life together

Dietrich Bonhoeffer said, “It is not simply to be taken for granted that the Christian has the privilege of living among other Christians.” A life with Christ is not meant to be lived alone, rather together with a community of Christ followers. This requires intentionality and vulnerability. Togetherness encourages focusing our eyes on what matters most—Jesus. Bonhoeffer continues, “Christianity means community through Jesus Christ and in Jesus Christ. No Christian community is more or less than this”

Here four actions to focus our minds and encourage togetherness.

Set your hope on future grace

“Therefore, preparing your minds for action, and being sober-minded, set your hope fully on the grace that will be brought to you at the revelation of Jesus Christ.” – 1 Peter 1:13, ESV

The mind is a battle ground. While there are many pressures from outside, it is in the mind that one is most often tempted to fear, lose hope, or skirt holiness. Alone we are prone to distraction and disillusionment from the grace that is ours in Jesus Christ. If your hope is in anything, but Jesus you will be disappointed. It is a gift of God’s grace that we are together in this fight of faith and that we will be together around the throne of grace (Hebrews 4:16).

Pursue holiness

“As obedient children, do not be conformed to the passions of your former ignorance, but as he who called you is holy, you also be holy in all your conduct, since it is written, “You shall be holy, for I am holy.”” – 1 Peter 1:14-16, ESV

Above any other attribute of God, his holiness is mentioned the most in the Bible. God is holy, meaning he is “set apart” and there is none like him. If God is holy he wants his children to be holy too. God is not a militant nor a mongrel demanding perfection, but he is a loving father who wants his children to pursue holiness everyday. Encourage one another to be holy in an unholy world.

Have a healthy fear of God

“And if you call on him as Father who judges impartially according to each one’s deeds, conduct yourselves with fear throughout the time of your exile,” – 1 Peter 1:17, ESV

Peter tells us that God is a Father and we should have a healthy fear of him because he judges his children fairly. While we aren’t perfect kids, he is a perfect daddy. Sometimes we are tempted to view God through the lens of what our earthly father was or is like. While this can be helpful, not everyone had a father who was loving, caring, or taught them right and wrong. God is a good Father.

Look to Christ our example

“knowing that you were ransomed from the futile ways inherited from your forefathers, not with perishable things such as silver or gold, but with the precious blood of Christ, like that of a lamb without blemish or spot. He was foreknown before the foundation of the world but was made manifest in the last times for the sake of you who through him are believers in God, who raised him from the dead and gave him glory, so that your faith and hope are in God.” – 1 Peter 1:18-21, ESV

Christ came to earth. He lived a holy life and obeyed his Father in everything. He even obeyed God by going to the cross becoming the sacrificial lamb for our sins. Through Jesus we can have faith and hope because in Jesus we see what God looks like with skin on. Jesus also helps us to see what holiness looks like as a human. Follow in his steps.

Life together is primarily about keeping our minds on Jesus Christ until Jesus Christ comes again and makes us completely like him. Walking in grace, holiness, and a fear of God is impossible alone, but together it is a lot more encouraging and doable.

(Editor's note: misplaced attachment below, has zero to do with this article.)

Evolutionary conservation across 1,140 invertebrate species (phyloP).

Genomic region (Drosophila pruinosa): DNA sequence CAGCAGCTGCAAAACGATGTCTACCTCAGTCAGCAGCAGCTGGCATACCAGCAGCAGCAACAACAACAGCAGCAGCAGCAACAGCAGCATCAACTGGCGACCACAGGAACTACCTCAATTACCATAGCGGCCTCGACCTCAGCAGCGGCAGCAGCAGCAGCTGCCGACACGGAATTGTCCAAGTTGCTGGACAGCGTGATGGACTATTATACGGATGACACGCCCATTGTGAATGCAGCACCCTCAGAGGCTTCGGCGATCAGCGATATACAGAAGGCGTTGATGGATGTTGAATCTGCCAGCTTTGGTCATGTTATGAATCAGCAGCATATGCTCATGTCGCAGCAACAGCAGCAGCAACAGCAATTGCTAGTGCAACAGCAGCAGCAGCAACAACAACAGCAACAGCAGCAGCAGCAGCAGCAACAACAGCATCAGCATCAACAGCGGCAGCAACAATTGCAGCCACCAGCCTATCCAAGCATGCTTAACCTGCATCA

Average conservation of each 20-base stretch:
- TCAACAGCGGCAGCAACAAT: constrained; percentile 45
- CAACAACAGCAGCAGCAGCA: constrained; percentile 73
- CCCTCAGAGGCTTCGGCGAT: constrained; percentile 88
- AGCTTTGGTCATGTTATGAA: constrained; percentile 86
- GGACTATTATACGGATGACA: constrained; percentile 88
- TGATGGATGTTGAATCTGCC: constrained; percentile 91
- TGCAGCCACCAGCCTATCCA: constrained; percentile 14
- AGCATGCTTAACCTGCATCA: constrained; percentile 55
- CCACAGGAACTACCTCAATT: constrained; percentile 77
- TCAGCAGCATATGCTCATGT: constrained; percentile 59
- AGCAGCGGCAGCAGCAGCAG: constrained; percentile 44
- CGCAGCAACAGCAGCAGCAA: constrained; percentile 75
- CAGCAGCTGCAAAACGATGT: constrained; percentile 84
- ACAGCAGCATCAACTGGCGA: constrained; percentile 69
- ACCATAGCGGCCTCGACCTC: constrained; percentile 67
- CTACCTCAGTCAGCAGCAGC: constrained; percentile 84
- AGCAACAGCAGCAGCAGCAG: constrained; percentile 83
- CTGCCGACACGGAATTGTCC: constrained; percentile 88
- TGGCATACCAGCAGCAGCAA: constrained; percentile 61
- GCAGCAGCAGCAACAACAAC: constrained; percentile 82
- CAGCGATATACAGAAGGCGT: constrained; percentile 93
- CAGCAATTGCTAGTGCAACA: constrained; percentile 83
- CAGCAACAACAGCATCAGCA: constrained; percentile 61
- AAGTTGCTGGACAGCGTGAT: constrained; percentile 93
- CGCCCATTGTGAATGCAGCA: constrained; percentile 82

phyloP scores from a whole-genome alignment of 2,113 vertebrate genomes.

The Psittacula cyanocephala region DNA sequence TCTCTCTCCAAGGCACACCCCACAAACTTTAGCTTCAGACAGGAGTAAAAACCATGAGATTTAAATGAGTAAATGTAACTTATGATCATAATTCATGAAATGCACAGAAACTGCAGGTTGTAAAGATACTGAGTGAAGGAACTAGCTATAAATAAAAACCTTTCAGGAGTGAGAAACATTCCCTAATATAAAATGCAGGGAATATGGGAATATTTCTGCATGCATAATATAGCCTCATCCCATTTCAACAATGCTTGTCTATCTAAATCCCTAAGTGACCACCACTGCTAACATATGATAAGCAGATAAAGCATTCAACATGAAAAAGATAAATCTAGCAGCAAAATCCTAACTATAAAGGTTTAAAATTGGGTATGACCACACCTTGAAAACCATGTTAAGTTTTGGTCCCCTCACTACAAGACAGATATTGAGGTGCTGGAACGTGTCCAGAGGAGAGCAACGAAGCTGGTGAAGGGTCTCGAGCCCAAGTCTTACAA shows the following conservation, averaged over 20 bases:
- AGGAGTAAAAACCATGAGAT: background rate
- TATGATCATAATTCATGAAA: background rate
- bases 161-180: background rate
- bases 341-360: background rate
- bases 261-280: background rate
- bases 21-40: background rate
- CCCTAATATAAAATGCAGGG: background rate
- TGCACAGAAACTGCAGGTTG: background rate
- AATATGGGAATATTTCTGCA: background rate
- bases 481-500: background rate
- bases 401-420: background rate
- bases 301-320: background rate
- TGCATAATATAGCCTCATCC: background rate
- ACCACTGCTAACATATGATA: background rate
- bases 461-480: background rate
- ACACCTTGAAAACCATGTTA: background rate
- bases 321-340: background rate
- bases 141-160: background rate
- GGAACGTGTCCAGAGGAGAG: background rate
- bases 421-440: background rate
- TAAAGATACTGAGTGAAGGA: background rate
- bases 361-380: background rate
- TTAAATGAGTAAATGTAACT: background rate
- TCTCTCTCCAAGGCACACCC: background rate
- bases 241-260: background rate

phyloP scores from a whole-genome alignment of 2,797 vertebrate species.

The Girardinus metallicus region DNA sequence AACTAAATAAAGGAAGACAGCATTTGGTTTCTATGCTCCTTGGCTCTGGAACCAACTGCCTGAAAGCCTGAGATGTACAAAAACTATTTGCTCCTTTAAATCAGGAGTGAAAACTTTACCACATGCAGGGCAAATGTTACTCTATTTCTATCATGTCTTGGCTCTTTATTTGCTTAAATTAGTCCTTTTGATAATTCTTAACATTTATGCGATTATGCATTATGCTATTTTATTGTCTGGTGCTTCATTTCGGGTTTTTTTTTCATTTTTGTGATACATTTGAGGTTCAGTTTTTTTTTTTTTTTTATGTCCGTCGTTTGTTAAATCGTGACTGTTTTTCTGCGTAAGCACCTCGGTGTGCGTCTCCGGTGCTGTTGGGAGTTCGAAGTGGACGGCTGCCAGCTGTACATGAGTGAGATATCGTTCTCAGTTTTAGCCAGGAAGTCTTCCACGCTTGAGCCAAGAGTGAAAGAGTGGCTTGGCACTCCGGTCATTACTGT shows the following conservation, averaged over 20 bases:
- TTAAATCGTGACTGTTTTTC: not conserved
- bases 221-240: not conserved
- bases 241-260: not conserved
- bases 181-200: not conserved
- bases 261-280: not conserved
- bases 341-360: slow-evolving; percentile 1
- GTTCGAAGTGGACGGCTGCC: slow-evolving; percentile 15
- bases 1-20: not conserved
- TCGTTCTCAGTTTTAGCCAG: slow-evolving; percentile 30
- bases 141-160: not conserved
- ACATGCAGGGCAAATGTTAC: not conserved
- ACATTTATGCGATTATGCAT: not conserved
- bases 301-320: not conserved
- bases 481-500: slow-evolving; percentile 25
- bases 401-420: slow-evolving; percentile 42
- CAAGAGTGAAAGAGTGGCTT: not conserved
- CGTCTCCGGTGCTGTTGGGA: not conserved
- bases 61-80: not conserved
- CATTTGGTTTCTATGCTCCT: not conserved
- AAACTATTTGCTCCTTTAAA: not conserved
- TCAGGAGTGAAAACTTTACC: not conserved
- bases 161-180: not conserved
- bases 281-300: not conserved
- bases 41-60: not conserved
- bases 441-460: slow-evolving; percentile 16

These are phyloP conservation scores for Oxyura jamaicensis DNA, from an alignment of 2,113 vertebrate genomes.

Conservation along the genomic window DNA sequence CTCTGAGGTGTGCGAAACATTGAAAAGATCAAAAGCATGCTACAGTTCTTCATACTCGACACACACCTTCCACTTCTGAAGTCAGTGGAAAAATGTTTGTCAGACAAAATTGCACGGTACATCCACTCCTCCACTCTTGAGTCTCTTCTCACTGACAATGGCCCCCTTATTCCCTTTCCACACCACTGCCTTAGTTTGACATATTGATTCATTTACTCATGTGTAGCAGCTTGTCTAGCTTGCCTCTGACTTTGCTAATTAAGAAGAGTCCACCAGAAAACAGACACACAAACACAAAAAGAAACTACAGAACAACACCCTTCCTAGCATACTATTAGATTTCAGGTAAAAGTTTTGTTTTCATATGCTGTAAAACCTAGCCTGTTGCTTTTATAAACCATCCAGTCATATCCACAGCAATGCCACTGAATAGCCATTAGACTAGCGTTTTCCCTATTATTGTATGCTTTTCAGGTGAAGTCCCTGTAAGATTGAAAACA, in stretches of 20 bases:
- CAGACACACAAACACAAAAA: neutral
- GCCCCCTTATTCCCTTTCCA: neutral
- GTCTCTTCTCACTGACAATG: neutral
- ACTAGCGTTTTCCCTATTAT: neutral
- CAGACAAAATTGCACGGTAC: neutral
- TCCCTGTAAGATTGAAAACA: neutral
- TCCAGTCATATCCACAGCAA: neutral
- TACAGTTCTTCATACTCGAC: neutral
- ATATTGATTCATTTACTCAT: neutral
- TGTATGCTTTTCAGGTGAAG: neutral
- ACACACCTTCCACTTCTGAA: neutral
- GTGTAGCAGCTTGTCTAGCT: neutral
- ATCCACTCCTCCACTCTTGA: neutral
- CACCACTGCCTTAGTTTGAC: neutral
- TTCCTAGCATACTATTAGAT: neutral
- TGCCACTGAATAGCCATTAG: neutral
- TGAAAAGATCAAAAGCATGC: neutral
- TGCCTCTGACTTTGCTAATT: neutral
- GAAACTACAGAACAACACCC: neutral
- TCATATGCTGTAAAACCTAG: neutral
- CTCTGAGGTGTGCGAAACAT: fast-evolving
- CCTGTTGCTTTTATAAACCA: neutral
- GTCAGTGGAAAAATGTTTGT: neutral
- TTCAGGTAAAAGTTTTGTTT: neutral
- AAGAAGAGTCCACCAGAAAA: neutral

Questions for Reflection:

  • What does holiness mean? What does it look like to be holy? What is the opposite of holiness?
  • How does the illustration and reality that God is Father and you are his children encourage you? Why do God and parents ask their children to do good things not evil things?
  • What does it mean to obey? Are there any rules or standards from the Bible or your home that you don’t think are fair or right? Why? What rules or standards are difficult for you to obey? Why?
  • How is God a Judge? Why is it good that God judges?
  • How does the world make fun of Christians for being holy or different? How does knowing that at the end of our life God will reward us for holy life?
  • What is the meaning of the word redeem? How did Jesus redeem mankind?
  • How do thinking on these verses help guard your mind from temptation?

God Is

Part 1 of 3 Why Worship Matters

We live in a culture [as others before us] willing to worship anyone and anything. We will pack arena’s to sing our favorite songs from our favorite band. We will be first in line at the movie theatre to see the next biggest summer blockbuster. We will pack sports stadiums and worship teams and players with loud cheers and waving our banners. Last December Sarah and I went to our first fridged Packer game at Lambeau Field. There was some worship going on that day! Later we thought, as great as the game was, “Heaven is going to be awesome!”

We are about all worship. It is not easy to define real worship in a culture that readily worships anyone or anything. Worship is about what we live for [who we are]. Every day, all day, everywhere you go, you worship. It’s what you do. It’s who you are. You can’t stop it or live without it. Worship is a way of life. It is a whole-life response to God’s greatness and glory. You are a worshipper before you are a father, mother, sister, brother, boss, employee or student. Worship is simply about value. Worship is our response to what we value most.

Why does worship matter? Why must worship matter to me? Why is it so important? Worship matters because GOD IS and His character demands my worship [Isaiah 6:1-3].

God is alive.

Isaiah says, “I saw the Lord.” Uzziah is dead, but God still lives. “From everlasting to everlasting, You are God” [Psalm 90:2]. God has no beginning or end. He does not depend anything or anyone to exist. God was alive when this universe banged into existence. He was alive when the Buddha and Muhammad walked the earth. He was alive when JFK was shot. He was alive when a tsunami sweep away Indonesia, and earthquakes rocked Haiti and Chile. He will be alive ten trillion ages from now when all the puny people in power are long forgotten. But not God, He always has been and always will be alive.

God is authoritative.

“I saw the Lord sitting upon a throne.” He is the Supreme Court, the Legislature, and the Chief Executive. Heaven is not coming apart at the seams. He holds it together. He sits on a throne. He rules with peace and control. He has authority over our lives even though we may never acknowledge Him.